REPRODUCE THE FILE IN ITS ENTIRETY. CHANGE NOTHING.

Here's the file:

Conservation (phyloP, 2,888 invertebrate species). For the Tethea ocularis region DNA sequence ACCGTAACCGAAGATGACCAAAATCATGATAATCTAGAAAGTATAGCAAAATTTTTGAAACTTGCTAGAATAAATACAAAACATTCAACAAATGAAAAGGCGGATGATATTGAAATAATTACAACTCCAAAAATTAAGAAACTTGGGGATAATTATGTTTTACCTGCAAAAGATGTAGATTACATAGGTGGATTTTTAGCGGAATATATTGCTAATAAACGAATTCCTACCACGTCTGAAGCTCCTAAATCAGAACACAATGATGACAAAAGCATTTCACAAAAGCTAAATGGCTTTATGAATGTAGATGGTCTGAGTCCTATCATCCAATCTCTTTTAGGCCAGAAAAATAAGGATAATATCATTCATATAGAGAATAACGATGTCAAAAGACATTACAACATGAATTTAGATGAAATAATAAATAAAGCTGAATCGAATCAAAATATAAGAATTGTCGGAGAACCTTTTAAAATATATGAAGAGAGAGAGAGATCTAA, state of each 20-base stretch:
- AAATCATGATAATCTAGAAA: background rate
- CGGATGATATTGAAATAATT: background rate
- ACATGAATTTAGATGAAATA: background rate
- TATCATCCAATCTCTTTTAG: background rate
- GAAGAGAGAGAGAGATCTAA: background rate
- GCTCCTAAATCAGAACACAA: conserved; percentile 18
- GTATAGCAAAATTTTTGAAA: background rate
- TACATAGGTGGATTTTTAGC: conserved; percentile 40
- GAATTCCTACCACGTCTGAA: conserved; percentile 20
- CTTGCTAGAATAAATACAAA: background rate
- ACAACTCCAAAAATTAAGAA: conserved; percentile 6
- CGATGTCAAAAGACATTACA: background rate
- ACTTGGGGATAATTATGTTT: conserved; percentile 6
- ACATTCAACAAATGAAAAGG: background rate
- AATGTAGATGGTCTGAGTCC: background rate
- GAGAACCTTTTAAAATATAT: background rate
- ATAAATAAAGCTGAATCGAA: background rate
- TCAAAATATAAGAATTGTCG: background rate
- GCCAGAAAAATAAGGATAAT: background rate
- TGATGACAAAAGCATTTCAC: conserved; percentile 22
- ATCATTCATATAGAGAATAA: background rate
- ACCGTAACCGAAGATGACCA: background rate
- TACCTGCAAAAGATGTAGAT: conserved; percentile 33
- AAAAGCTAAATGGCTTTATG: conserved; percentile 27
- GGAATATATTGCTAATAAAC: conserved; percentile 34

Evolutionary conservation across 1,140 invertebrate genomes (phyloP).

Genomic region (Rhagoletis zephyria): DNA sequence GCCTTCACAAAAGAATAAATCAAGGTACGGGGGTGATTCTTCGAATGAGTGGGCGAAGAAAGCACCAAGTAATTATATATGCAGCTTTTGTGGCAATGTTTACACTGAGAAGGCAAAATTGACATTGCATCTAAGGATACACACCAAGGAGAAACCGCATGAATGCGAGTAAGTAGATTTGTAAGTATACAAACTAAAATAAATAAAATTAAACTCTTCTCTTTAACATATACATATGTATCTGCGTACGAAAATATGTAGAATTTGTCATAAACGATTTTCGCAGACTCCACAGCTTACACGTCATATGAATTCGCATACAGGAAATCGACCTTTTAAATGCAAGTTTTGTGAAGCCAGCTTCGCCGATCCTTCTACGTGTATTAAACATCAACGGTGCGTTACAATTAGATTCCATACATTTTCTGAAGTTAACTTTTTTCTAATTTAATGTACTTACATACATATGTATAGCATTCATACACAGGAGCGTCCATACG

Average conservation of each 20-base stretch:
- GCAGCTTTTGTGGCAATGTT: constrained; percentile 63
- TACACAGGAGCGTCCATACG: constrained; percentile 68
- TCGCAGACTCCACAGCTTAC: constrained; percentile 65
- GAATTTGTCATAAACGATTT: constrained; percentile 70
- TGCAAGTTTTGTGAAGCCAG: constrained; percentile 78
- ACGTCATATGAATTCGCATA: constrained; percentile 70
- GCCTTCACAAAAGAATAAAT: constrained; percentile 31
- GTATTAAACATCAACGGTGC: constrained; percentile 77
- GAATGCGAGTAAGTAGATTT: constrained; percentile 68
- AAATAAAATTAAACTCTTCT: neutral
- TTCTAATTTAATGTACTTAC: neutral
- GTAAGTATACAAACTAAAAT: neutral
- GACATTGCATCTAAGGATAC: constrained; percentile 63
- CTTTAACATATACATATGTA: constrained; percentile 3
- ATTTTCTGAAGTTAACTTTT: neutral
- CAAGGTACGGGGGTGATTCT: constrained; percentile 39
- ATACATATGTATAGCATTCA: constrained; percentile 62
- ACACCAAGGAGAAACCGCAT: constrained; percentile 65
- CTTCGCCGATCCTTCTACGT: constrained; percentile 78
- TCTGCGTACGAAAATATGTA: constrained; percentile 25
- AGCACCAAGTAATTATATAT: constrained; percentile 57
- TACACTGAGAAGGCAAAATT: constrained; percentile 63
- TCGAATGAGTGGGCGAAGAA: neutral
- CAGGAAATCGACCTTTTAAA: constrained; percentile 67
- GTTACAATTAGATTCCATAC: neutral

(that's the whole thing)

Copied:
Conservation (phyloP, 2,888 invertebrate species). For the Tethea ocularis region DNA sequence ACCGTAACCGAAGATGACCAAAATCATGATAATCTAGAAAGTATAGCAAAATTTTTGAAACTTGCTAGAATAAATACAAAACATTCAACAAATGAAAAGGCGGATGATATTGAAATAATTACAACTCCAAAAATTAAGAAACTTGGGGATAATTATGTTTTACCTGCAAAAGATGTAGATTACATAGGTGGATTTTTAGCGGAATATATTGCTAATAAACGAATTCCTACCACGTCTGAAGCTCCTAAATCAGAACACAATGATGACAAAAGCATTTCACAAAAGCTAAATGGCTTTATGAATGTAGATGGTCTGAGTCCTATCATCCAATCTCTTTTAGGCCAGAAAAATAAGGATAATATCATTCATATAGAGAATAACGATGTCAAAAGACATTACAACATGAATTTAGATGAAATAATAAATAAAGCTGAATCGAATCAAAATATAAGAATTGTCGGAGAACCTTTTAAAATATATGAAGAGAGAGAGAGATCTAA, state of each 20-base stretch:
- AAATCATGATAATCTAGAAA: background rate
- CGGATGATATTGAAATAATT: background rate
- ACATGAATTTAGATGAAATA: background rate
- TATCATCCAATCTCTTTTAG: background rate
- GAAGAGAGAGAGAGATCTAA: background rate
- GCTCCTAAATCAGAACACAA: conserved; percentile 18
- GTATAGCAAAATTTTTGAAA: background rate
- TACATAGGTGGATTTTTAGC: conserved; percentile 40
- GAATTCCTACCACGTCTGAA: conserved; percentile 20
- CTTGCTAGAATAAATACAAA: background rate
- ACAACTCCAAAAATTAAGAA: conserved; percentile 6
- CGATGTCAAAAGACATTACA: background rate
- ACTTGGGGATAATTATGTTT: conserved; percentile 6
- ACATTCAACAAATGAAAAGG: background rate
- AATGTAGATGGTCTGAGTCC: background rate
- GAGAACCTTTTAAAATATAT: background rate
- ATAAATAAAGCTGAATCGAA: background rate
- TCAAAATATAAGAATTGTCG: background rate
- GCCAGAAAAATAAGGATAAT: background rate
- TGATGACAAAAGCATTTCAC: conserved; percentile 22
- ATCATTCATATAGAGAATAA: background rate
- ACCGTAACCGAAGATGACCA: background rate
- TACCTGCAAAAGATGTAGAT: conserved; percentile 33
- AAAAGCTAAATGGCTTTATG: conserved; percentile 27
- GGAATATATTGCTAATAAAC: conserved; percentile 34

Evolutionary conservation across 1,140 invertebrate genomes (phyloP).

Genomic region (Rhagoletis zephyria): DNA sequence GCCTTCACAAAAGAATAAATCAAGGTACGGGGGTGATTCTTCGAATGAGTGGGCGAAGAAAGCACCAAGTAATTATATATGCAGCTTTTGTGGCAATGTTTACACTGAGAAGGCAAAATTGACATTGCATCTAAGGATACACACCAAGGAGAAACCGCATGAATGCGAGTAAGTAGATTTGTAAGTATACAAACTAAAATAAATAAAATTAAACTCTTCTCTTTAACATATACATATGTATCTGCGTACGAAAATATGTAGAATTTGTCATAAACGATTTTCGCAGACTCCACAGCTTACACGTCATATGAATTCGCATACAGGAAATCGACCTTTTAAATGCAAGTTTTGTGAAGCCAGCTTCGCCGATCCTTCTACGTGTATTAAACATCAACGGTGCGTTACAATTAGATTCCATACATTTTCTGAAGTTAACTTTTTTCTAATTTAATGTACTTACATACATATGTATAGCATTCATACACAGGAGCGTCCATACG

Average conservation of each 20-base stretch:
- GCAGCTTTTGTGGCAATGTT: constrained; percentile 63
- TACACAGGAGCGTCCATACG: constrained; percentile 68
- TCGCAGACTCCACAGCTTAC: constrained; percentile 65
- GAATTTGTCATAAACGATTT: constrained; percentile 70
- TGCAAGTTTTGTGAAGCCAG: constrained; percentile 78
- ACGTCATATGAATTCGCATA: constrained; percentile 70
- GCCTTCACAAAAGAATAAAT: constrained; percentile 31
- GTATTAAACATCAACGGTGC: constrained; percentile 77
- GAATGCGAGTAAGTAGATTT: constrained; percentile 68
- AAATAAAATTAAACTCTTCT: neutral
- TTCTAATTTAATGTACTTAC: neutral
- GTAAGTATACAAACTAAAAT: neutral
- GACATTGCATCTAAGGATAC: constrained; percentile 63
- CTTTAACATATACATATGTA: constrained; percentile 3
- ATTTTCTGAAGTTAACTTTT: neutral
- CAAGGTACGGGGGTGATTCT: constrained; percentile 39
- ATACATATGTATAGCATTCA: constrained; percentile 62
- ACACCAAGGAGAAACCGCAT: constrained; percentile 65
- CTTCGCCGATCCTTCTACGT: constrained; percentile 78
- TCTGCGTACGAAAATATGTA: constrained; percentile 25
- AGCACCAAGTAATTATATAT: constrained; percentile 57
- TACACTGAGAAGGCAAAATT: constrained; percentile 63
- TCGAATGAGTGGGCGAAGAA: neutral
- CAGGAAATCGACCTTTTAAA: constrained; percentile 67
- GTTACAATTAGATTCCATAC: neutral